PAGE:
Below are some important notes, including information concerning resupply options for food and water.

  • Important: It’s a long way from the start to the first reliable water. Moreover, it’s likely to be hot after dropping down off the rim into Sedona. Be sure to start with enough water!
  • Mile 37: Be careful descending Casner Mountain Trail! This is the most serious part of the route.
  • Mile 61.2: You will turn left off of Dry Creek Road onto the Chimney Rock Connector Trail. You will need to hop a white fence to continue on the route. If you’d prefer not to lift your bike over the fence, you can continue south on Dry Creek Road and navigate your way through the neighborhood and eventually regain the route at the Thunder Mountain Trailhead.
  • Mile 64.5: The final portion of Teacup Trail has been rerouted and disagrees with GPX track. Stay on obvious trail. GPX track needs to be updated.
  • Mile 67.3: Shortly after merging onto Highway 89A, you’ll have a few options for stocking up on food and water before leaving Sedona. There is a 76 gas station on the right side of Highway 89A at the second round about that has a modest supply of snacks. After turning south on Route 179, Arroyo Roble Marketplace is on the right side of the road. There is a Circle K on Route 179 about a quarter of a mile past the turn onto Schnebly Hill Road. If you want to grab a meal, there is a Burger King on the right side of 89A just before the second round about and Oregano’s is a short distance south on Route 179. Both of these are on route. In addition, Starbucks, Chipotle, and Wildflower Bread Company are in a shopping plaza on a hill on 89A a bit north of the intersection with Route 179. There are also a few bike shops in Sedona. Over the Edge and the Fat Tire Bike Shop are the closest shops to the route.
  • Mile 79.6: There is a water spigot at the ADOT yard just before crossing under Interstate 17. The spigot is located near a ramada in a grassy area by some houses. If for some reason this spigot is turned off, you might consider riding north on the interstate to the town of Munds Park, where you’ll have access to food and water.
  • Mile 93: In the event of an emergency, you can detour a few miles off route to Mormon Lake Lodge.
  • Mile 101.7: Weimer Spring is just south of the road. You’ll need to filter/treat the water.
  • Mile 116.4: The Lake Mary Country Store is a short distance south on Lake Mary Road.
  • Mile 125.1: Just north of the turn on E. Franklin Ave, there is a shopping plaza with REI, Wildflower Bread Company, and Whole Foods.
  • Mile 125.5: As you pass through downtown Flagstaff, there are several restaurants. Depending on the time of day, consider stopping at Tourist Home Cafe (on route), Macy’s Coffee House (2 blocks off route), Diablo Burger (1 block off route).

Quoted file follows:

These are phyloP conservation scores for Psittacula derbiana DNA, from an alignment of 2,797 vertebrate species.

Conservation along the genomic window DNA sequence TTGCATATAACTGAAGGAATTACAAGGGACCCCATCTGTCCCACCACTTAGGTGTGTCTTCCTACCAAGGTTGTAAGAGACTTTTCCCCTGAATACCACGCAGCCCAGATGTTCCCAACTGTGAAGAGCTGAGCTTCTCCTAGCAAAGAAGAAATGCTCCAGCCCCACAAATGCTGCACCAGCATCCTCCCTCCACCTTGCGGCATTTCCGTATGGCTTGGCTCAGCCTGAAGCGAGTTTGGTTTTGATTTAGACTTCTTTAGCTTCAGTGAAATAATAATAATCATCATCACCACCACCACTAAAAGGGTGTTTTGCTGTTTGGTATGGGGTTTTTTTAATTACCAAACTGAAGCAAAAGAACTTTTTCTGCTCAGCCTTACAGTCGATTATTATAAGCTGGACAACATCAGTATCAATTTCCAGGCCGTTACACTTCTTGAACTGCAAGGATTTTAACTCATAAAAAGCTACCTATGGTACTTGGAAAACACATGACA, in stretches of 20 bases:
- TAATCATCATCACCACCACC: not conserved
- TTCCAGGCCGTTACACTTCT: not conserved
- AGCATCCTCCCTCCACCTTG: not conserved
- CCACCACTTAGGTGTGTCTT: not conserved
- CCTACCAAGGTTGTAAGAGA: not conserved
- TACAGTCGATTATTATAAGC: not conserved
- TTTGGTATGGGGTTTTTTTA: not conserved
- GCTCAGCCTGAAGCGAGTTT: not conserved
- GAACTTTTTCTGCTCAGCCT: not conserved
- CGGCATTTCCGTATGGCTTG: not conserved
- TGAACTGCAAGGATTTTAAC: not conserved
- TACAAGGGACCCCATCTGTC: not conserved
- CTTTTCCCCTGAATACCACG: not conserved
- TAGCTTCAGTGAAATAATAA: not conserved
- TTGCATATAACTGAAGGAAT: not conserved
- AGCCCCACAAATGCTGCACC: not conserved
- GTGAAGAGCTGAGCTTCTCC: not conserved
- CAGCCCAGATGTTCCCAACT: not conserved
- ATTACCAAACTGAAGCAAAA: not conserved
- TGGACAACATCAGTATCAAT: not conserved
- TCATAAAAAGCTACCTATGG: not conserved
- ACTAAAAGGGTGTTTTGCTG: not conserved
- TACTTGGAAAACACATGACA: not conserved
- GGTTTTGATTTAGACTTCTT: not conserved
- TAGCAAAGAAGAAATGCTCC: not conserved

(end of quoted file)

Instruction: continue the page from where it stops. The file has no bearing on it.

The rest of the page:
• Mile 129.7: Just north of the turn on Schutlz Pass Road, there is a Shell gas station on the right side of Highway 180.
  • Mile 141.2: Alfa Fia Tank is a short distance to the west. You’ll need to filter/treat the water.
  • Mile 173.3: Tiptop Tank is a fairly consistent stock tank on the left side of the road. You’ll definitely need to filter/treat the water.
  • Mile 190: Where the AZT merges in from the right, there is a public cache box hidden in the bushes. Do not take any water (or food) that is designated for an individual. The ride organizer (Dana Ernst) will stock this cache before and after the ride.
  • Mile 230.6: There is a drinking fountain and a vending machine at the Sunset Crater National Monument Visitor’s Center, which is on the left side of the road.
  • Mile 237.2: Just as you enter Lockett Meadow, there is a small pond on the right. You’ll need to filter/treat the water.
  • Miles 238.5-247.5: There may be downed trees on Waterline Road. Most of them are easy to lift your bike over, but some of them are a bit annoying.
  • Mile 250.5: The GPX track entering the horse camp after descending the pipeline after Waterline Road is stupid for about a quarter mile. Not It’s best to just stay on Deer Hill Trail into parking lot of horse camp. This needs to be fixed.
  • Mile 251: About a mile of the AZT has been rerouted and disagrees withe GPX track. Moral of the story, just follow the trail. This needs to be fixed.
  • Mile 255.1: Shortly after passing through a tunnel under Route 89, you can access the Conoco Travel Center (open 24 hours) by turning right on double track. This is a very short distance off route.